The share of Australian consumers using buy now pay later (BNPL) at online checkouts will more than double by 2024, according to forecasts from global payments provider FIS.
It means potentially millions more Australians are expected to take up the payment method which welfare groups have warned harms consumers and needs government regulation.
BNPL allows users to split up and defer payments until after they receive a good or service without paying interest. Providers charge late fees for missed payments instead but make most of their revenue from the fees they charge retailers to include the payment option in their checkouts – typical between three and six per cent of the transaction.
Currently, around 10 per cent of all ecommerce transactions in Australia use BNPL, trailing only a handful of European countries in terms of the payment method’s popularity. Globally the rate is much lower, around two per cent.
By 2024 BNPL’s share of ecommerce transactions in Australia will have more than doubled to 20 per cent, according to FIS, a global payments company that moves more than US$9 trillion dollars every year.
BNPL taking off
The company today released its sixth annual Global Payments Report, revealing continued growth in digital payments and a corresponding decline in the use of cash around the world.
The report, based on FIS’s own research and third party data, shows BNPL is currently used for two per cent of all ecommerce transactions globally. In Australia, where market behemoth Afterpay launched and several other established providers exist, BNPL is used in 10 per cent of ecommerce transaction.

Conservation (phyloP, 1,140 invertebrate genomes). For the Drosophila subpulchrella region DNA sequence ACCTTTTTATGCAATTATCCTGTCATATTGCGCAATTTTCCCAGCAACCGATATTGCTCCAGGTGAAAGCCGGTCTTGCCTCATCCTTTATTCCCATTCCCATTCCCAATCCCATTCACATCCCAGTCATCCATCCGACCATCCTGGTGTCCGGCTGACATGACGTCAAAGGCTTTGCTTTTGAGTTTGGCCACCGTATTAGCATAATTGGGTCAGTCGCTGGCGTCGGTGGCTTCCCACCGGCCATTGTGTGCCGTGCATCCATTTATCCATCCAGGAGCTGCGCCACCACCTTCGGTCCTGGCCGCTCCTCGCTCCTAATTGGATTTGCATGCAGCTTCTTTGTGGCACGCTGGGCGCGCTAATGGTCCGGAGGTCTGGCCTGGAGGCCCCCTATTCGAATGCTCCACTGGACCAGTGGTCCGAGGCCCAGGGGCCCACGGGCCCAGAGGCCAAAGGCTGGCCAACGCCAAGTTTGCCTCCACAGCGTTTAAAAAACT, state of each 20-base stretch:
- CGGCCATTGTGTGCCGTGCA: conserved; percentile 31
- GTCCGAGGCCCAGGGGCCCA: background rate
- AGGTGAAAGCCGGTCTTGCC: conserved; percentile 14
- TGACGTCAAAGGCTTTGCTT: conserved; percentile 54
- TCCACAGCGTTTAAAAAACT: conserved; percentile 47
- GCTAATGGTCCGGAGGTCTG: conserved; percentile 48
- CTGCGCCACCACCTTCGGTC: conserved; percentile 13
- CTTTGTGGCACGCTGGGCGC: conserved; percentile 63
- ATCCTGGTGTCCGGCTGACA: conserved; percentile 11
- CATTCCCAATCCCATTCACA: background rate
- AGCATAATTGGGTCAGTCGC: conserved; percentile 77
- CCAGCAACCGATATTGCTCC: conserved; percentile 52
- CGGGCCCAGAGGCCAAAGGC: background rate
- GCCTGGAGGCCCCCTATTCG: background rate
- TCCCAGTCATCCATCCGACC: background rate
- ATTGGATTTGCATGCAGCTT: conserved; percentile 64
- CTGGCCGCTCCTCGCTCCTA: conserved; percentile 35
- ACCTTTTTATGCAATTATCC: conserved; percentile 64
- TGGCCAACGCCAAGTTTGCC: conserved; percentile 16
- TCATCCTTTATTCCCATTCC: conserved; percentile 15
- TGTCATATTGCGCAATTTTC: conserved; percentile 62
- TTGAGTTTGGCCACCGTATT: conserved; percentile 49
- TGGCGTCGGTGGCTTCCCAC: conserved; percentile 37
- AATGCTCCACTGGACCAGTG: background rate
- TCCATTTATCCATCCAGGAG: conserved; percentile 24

BNPL will continue to grow rapidly in popularity, according to FIS forecasts. BNPL will nearly double to 13.6 per cent of ecommerce transactions around the world by 2024.
In Australia, it will more than double to 20 per cent by 2024.
“We do see the [BNPL] trend continuing,” FIS general manager for global ecommerce, APAC, Phil Pomford told media ahead of the report’s release this week.
“That’s built off, I guess, the number of players coming into the market, the fact that it is already so embedded in the market, and also the growth that we’re expecting to see within the market as well.”
Pomford said Australia is a BNPL world leader, with several mature providers targetted at different market segments. But providers are now also looking to the more lucrative US market, establishing partnerships with local firms to release the payment option to millions more American consumers.
Pomford told Which-50 regulations will quickly follow BNPL around the world, something that will ultimately be positive for providers and consumers.
“We see regulations only as positive things. [FIS is] a regulated business ourselves we work in regulated industries. For us what that does obviously is it opens up transparency and brings protection to consumers and brings protection to all within the ecosystem.”
This week Australia’s BNPL industry brought into effect its own code of practice, outline commitments for things like late fee capping and background checks for certain levels of new BNPL transactions.
The code follows mounting scrutiny about the payment method and consumers’ capacity to meet the payment terms, including a warning from the financial regulator that one in five BNPL users have missed payments and some were skipping meals to make them.
Australian consumer groups have warned the self regulation will not be adequate, however, and the payment method should be regulated externally like credit.